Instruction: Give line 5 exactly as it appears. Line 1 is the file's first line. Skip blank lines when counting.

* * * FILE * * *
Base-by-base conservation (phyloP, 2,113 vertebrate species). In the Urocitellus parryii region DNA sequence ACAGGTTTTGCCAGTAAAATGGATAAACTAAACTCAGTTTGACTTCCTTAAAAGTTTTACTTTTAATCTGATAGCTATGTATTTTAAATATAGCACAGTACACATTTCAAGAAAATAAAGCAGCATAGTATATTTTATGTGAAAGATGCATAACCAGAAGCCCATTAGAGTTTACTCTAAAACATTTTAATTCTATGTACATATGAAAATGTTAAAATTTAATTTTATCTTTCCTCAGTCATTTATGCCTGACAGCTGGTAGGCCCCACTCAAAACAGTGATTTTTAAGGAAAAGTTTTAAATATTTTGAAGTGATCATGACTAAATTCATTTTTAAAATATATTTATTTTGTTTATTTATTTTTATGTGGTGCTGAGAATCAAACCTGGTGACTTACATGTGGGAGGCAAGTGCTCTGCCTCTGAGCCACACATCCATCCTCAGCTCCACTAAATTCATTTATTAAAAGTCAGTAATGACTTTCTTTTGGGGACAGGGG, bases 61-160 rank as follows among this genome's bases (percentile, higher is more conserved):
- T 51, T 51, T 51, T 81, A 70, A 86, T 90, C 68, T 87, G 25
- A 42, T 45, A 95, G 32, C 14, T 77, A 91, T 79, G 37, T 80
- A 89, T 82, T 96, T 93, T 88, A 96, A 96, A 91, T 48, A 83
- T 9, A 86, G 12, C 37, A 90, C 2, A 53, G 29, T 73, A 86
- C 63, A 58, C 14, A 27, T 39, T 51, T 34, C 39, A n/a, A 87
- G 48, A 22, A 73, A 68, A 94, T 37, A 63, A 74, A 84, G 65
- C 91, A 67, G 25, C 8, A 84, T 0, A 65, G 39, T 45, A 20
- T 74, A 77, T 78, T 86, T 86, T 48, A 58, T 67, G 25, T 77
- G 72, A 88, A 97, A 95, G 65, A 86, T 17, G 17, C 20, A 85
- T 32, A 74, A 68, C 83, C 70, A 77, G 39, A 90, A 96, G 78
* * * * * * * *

- T 9, A 86, G 12, C 37, A 90, C 2, A 53, G 29, T 73, A 86